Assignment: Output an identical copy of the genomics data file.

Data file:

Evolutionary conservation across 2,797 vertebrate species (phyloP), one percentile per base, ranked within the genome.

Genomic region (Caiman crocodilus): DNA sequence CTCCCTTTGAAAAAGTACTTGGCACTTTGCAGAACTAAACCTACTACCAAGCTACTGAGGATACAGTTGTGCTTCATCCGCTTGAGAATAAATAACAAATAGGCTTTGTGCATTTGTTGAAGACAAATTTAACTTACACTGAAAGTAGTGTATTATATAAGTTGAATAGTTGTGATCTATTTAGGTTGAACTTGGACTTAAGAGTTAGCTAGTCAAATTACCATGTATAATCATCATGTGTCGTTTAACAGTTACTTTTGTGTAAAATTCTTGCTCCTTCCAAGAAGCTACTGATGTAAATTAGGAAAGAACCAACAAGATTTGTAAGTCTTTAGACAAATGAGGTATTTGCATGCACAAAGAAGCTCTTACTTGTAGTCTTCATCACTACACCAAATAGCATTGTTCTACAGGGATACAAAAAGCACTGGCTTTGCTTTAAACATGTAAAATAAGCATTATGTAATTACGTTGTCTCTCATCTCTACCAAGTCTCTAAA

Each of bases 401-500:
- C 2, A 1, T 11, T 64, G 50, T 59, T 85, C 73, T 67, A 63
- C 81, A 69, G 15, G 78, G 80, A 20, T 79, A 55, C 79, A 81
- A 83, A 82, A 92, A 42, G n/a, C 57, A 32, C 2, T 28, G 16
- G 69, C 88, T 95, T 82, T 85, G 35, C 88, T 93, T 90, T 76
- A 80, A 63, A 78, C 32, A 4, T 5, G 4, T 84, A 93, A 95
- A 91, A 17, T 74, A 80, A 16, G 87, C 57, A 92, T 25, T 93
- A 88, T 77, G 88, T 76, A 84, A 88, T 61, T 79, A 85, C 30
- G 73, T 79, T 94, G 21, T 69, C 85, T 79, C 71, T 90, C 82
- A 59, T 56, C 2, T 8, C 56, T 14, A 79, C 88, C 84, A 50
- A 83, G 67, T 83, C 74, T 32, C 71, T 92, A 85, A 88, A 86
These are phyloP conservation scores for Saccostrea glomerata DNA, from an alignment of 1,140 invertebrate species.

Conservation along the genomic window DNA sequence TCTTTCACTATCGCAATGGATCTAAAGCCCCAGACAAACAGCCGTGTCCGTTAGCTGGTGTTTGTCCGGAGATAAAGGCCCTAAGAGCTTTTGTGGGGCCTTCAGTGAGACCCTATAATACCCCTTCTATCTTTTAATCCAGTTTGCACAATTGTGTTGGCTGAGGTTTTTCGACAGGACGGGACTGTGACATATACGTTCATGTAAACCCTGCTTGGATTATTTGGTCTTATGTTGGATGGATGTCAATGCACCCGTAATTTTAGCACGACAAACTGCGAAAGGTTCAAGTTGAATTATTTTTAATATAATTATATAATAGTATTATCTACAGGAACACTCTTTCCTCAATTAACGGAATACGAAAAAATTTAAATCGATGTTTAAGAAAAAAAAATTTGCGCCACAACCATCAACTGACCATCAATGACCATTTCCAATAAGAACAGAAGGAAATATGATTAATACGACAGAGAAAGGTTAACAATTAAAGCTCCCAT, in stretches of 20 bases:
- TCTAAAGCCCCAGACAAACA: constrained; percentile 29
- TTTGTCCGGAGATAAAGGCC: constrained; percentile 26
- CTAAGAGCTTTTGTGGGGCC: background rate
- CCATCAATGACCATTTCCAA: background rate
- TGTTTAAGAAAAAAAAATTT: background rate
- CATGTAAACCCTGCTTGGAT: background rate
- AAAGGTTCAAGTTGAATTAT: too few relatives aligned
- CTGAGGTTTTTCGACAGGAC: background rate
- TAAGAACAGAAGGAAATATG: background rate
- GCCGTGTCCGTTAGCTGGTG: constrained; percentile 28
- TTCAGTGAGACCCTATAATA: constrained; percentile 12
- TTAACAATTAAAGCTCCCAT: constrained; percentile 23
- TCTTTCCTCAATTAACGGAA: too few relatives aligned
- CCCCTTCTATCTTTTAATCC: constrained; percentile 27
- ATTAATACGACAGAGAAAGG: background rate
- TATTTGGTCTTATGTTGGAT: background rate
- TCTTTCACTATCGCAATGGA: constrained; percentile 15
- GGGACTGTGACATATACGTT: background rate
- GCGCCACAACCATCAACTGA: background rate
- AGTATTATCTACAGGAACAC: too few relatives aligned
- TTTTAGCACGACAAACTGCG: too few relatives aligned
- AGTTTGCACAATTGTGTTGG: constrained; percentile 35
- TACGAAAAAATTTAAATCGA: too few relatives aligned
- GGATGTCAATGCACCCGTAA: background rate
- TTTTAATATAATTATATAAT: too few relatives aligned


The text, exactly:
Evolutionary conservation across 2,797 vertebrate species (phyloP), one percentile per base, ranked within the genome.

Genomic region (Caiman crocodilus): DNA sequence CTCCCTTTGAAAAAGTACTTGGCACTTTGCAGAACTAAACCTACTACCAAGCTACTGAGGATACAGTTGTGCTTCATCCGCTTGAGAATAAATAACAAATAGGCTTTGTGCATTTGTTGAAGACAAATTTAACTTACACTGAAAGTAGTGTATTATATAAGTTGAATAGTTGTGATCTATTTAGGTTGAACTTGGACTTAAGAGTTAGCTAGTCAAATTACCATGTATAATCATCATGTGTCGTTTAACAGTTACTTTTGTGTAAAATTCTTGCTCCTTCCAAGAAGCTACTGATGTAAATTAGGAAAGAACCAACAAGATTTGTAAGTCTTTAGACAAATGAGGTATTTGCATGCACAAAGAAGCTCTTACTTGTAGTCTTCATCACTACACCAAATAGCATTGTTCTACAGGGATACAAAAAGCACTGGCTTTGCTTTAAACATGTAAAATAAGCATTATGTAATTACGTTGTCTCTCATCTCTACCAAGTCTCTAAA

Each of bases 401-500:
- C 2, A 1, T 11, T 64, G 50, T 59, T 85, C 73, T 67, A 63
- C 81, A 69, G 15, G 78, G 80, A 20, T 79, A 55, C 79, A 81
- A 83, A 82, A 92, A 42, G n/a, C 57, A 32, C 2, T 28, G 16
- G 69, C 88, T 95, T 82, T 85, G 35, C 88, T 93, T 90, T 76
- A 80, A 63, A 78, C 32, A 4, T 5, G 4, T 84, A 93, A 95
- A 91, A 17, T 74, A 80, A 16, G 87, C 57, A 92, T 25, T 93
- A 88, T 77, G 88, T 76, A 84, A 88, T 61, T 79, A 85, C 30
- G 73, T 79, T 94, G 21, T 69, C 85, T 79, C 71, T 90, C 82
- A 59, T 56, C 2, T 8, C 56, T 14, A 79, C 88, C 84, A 50
- A 83, G 67, T 83, C 74, T 32, C 71, T 92, A 85, A 88, A 86
These are phyloP conservation scores for Saccostrea glomerata DNA, from an alignment of 1,140 invertebrate species.

Conservation along the genomic window DNA sequence TCTTTCACTATCGCAATGGATCTAAAGCCCCAGACAAACAGCCGTGTCCGTTAGCTGGTGTTTGTCCGGAGATAAAGGCCCTAAGAGCTTTTGTGGGGCCTTCAGTGAGACCCTATAATACCCCTTCTATCTTTTAATCCAGTTTGCACAATTGTGTTGGCTGAGGTTTTTCGACAGGACGGGACTGTGACATATACGTTCATGTAAACCCTGCTTGGATTATTTGGTCTTATGTTGGATGGATGTCAATGCACCCGTAATTTTAGCACGACAAACTGCGAAAGGTTCAAGTTGAATTATTTTTAATATAATTATATAATAGTATTATCTACAGGAACACTCTTTCCTCAATTAACGGAATACGAAAAAATTTAAATCGATGTTTAAGAAAAAAAAATTTGCGCCACAACCATCAACTGACCATCAATGACCATTTCCAATAAGAACAGAAGGAAATATGATTAATACGACAGAGAAAGGTTAACAATTAAAGCTCCCAT, in stretches of 20 bases:
- TCTAAAGCCCCAGACAAACA: constrained; percentile 29
- TTTGTCCGGAGATAAAGGCC: constrained; percentile 26
- CTAAGAGCTTTTGTGGGGCC: background rate
- CCATCAATGACCATTTCCAA: background rate
- TGTTTAAGAAAAAAAAATTT: background rate
- CATGTAAACCCTGCTTGGAT: background rate
- AAAGGTTCAAGTTGAATTAT: too few relatives aligned
- CTGAGGTTTTTCGACAGGAC: background rate
- TAAGAACAGAAGGAAATATG: background rate
- GCCGTGTCCGTTAGCTGGTG: constrained; percentile 28
- TTCAGTGAGACCCTATAATA: constrained; percentile 12
- TTAACAATTAAAGCTCCCAT: constrained; percentile 23
- TCTTTCCTCAATTAACGGAA: too few relatives aligned
- CCCCTTCTATCTTTTAATCC: constrained; percentile 27
- ATTAATACGACAGAGAAAGG: background rate
- TATTTGGTCTTATGTTGGAT: background rate
- TCTTTCACTATCGCAATGGA: constrained; percentile 15
- GGGACTGTGACATATACGTT: background rate
- GCGCCACAACCATCAACTGA: background rate
- AGTATTATCTACAGGAACAC: too few relatives aligned
- TTTTAGCACGACAAACTGCG: too few relatives aligned
- AGTTTGCACAATTGTGTTGG: constrained; percentile 35
- TACGAAAAAATTTAAATCGA: too few relatives aligned
- GGATGTCAATGCACCCGTAA: background rate
- TTTTAATATAATTATATAAT: too few relatives aligned